Ok, this post really should have been week four post on my personal blog but sometimes you just have to step away from the computer when you don’t feel your best. If you pop by my blog you will notice that our travels on this wishful thinking tour (week 2, week 3) have led us to Brighton, and the Royal Pavilion.
Royal Pavilion, Brighton
Royal Pavilion~ Brighton, East Sussex
The Royal Pavilion, or Brighton Pavilion, is a palace designed as a seaside retreat for the then Prince Regent. In the mid 1780s George, Prince of Wales, rented a small farmhouse overlooking a fashionable promenade in Brighton. At that time, Brighton was evolving into a seaside retreat for the rich and famous, being so close to London. The Prince of Wales had come on the recommendation of his physician to try the sea water treatments, sea bathing, for his health.
George became enamoured of Brighton and in 1787, after much pleading and promises to the House of Commons, he engaged architect Henry Holland to transform his Brighton farmhouse into a modest villa which became known as the Marine Pavilion. Later on, around 1808, the new stable complex was completed with an impressive lead and glass-domed roof, providing stabling for 62 horses.
And George wasn’t finished expanding his Brighton home. He was sworn in as Prince Regent in 1811 and, since the Marine Pavilion was too modest a size venue for the large social events that George loved to host, he engaged another architect.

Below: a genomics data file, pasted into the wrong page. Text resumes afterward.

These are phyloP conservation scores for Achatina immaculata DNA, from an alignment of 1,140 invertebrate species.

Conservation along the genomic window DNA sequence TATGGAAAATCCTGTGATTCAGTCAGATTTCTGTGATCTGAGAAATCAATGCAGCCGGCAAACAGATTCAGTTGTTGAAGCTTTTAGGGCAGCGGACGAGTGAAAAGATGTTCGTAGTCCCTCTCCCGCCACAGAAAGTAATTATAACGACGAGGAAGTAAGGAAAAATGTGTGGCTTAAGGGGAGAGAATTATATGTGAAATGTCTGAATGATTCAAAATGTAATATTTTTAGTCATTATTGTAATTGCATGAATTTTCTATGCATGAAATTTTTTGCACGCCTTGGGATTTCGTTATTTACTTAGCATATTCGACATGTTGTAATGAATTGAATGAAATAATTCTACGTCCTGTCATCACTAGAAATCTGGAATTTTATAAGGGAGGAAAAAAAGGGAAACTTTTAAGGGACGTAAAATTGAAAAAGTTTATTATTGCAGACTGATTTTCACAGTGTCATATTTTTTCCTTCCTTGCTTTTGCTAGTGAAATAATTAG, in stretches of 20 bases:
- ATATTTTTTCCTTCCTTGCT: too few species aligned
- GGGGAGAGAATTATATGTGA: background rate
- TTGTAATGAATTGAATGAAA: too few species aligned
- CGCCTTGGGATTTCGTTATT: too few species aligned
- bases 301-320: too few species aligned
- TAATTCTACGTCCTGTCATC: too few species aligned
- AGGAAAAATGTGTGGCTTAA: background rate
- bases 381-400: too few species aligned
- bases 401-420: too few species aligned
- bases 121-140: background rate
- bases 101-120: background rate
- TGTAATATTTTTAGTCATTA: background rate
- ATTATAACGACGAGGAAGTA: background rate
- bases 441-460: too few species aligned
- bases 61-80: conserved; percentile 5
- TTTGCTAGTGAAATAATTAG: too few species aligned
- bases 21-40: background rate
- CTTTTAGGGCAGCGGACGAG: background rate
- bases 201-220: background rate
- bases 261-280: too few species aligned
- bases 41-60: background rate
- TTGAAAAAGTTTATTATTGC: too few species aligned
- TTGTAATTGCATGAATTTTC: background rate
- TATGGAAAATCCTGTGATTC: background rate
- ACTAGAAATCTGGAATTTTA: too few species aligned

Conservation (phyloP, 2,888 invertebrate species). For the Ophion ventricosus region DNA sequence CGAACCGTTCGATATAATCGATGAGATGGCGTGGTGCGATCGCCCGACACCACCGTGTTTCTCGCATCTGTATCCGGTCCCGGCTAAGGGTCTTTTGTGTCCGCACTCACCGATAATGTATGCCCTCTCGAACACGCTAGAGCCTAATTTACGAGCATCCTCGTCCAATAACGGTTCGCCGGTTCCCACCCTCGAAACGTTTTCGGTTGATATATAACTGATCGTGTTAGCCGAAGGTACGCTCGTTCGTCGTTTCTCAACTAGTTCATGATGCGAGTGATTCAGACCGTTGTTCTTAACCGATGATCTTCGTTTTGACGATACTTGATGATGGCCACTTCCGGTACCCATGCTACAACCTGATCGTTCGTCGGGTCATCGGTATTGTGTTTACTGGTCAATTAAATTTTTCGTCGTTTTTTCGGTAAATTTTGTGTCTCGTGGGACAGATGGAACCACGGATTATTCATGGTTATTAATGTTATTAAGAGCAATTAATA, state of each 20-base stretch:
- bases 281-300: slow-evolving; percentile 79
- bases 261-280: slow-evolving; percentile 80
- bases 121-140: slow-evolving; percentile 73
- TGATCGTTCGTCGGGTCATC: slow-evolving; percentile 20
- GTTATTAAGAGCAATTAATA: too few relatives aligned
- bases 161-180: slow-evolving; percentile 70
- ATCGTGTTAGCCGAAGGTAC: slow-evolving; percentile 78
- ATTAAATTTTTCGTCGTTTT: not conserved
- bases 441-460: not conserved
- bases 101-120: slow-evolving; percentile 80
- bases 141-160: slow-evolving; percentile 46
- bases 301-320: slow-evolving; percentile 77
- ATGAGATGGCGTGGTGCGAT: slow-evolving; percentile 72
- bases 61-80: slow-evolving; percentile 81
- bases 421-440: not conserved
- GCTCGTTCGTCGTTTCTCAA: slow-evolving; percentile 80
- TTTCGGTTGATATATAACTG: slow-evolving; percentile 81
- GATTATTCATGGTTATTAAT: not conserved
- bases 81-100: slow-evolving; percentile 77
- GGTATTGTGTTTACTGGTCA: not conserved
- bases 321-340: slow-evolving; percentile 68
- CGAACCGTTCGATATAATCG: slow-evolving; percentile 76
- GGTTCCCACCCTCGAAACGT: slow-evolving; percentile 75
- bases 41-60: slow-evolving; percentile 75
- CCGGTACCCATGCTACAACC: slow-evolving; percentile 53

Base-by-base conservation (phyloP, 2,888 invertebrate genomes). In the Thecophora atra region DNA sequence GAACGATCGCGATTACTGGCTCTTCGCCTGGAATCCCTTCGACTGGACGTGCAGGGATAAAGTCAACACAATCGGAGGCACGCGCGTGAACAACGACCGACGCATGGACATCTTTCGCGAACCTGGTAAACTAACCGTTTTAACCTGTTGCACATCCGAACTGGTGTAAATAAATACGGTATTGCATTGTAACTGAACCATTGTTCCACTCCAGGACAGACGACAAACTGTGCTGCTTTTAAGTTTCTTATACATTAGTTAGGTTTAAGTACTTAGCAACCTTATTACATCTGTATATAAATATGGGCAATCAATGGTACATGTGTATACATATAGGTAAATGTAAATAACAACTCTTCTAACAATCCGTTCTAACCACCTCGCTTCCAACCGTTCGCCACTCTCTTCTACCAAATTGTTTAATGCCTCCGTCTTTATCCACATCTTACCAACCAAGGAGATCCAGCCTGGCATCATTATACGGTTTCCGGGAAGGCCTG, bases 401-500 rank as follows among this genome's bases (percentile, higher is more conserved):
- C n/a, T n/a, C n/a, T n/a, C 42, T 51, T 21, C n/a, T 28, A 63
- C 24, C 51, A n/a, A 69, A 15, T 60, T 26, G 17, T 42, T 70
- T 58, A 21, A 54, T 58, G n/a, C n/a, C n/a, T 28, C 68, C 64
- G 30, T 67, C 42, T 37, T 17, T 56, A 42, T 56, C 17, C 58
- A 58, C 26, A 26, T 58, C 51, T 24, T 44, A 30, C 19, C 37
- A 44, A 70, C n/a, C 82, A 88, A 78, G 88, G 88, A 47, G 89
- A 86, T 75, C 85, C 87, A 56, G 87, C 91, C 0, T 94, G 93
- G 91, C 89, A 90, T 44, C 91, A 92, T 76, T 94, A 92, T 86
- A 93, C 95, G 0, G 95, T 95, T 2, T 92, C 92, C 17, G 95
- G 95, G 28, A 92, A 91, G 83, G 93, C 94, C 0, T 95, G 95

The design of Sezincote House—a stunning example of Mogul architecture—in Gloucestershire encouraged George to think on a grand and lavish scale. So in 1815 John Nash—also responsible for Regent’s Park, Carlton House Terrace, Trafalgar Square, St. James’s Park and the Marble Arch—began expansion of the Brighton property. He superimposed a cast iron frame onto Holland’s earlier construction to support minarets, domes and pinnacles on the exterior. No expense was spared on the interior with many rooms, galleries and corridors being carefully decorated with opulent decoration and exquisite furnishings.
Banqueting Room 1826
However, due to increased responsibilities and ill-health, George only made two further visits to Brighton—1824 and 1827—once the interior of the Royal Pavilion was finished in 1823.
The Royal Pavilion is no longer a royal property. Queen Victoria is said to have found the Pavilion too cramped so she shipped out its contents and decamped to the Isle of Wight. She sold the Royal Pavilion to the town council for the sum of £50,000. Luckily, many of the original furnishings and fittings have since been returned to the Pavilion and are on display.
* During the First World War the Pavilion was used as a hospital for wounded Indian servicemen.
* During World War II, Brighton was heavily bombed but the Pavilion escaped damage.
The Pavilion is open to visitors and is also made available for education purposes, banqueting, and weddings year round except a few days around Christmas and for scheduled maintenance. For specific opening hours visit this website.
Dress for Excess: Fashion in Regency England
5 February 2011 to 5 February 2012
@ The Royal Pavilion, The Prince Regent Gallery
This major fashion exhibition celebrates the 200th anniversary of the Regency Act by looking at the life of George IV as prince, regent and king through fashions of the late Georgian period. Men’s and women’s costumes are displayed throughout the palace exploring themes from George’s life and the stylistic influences of the period.
*Sigh* I really want to visit England in the next year! Whose got a spare scratchy?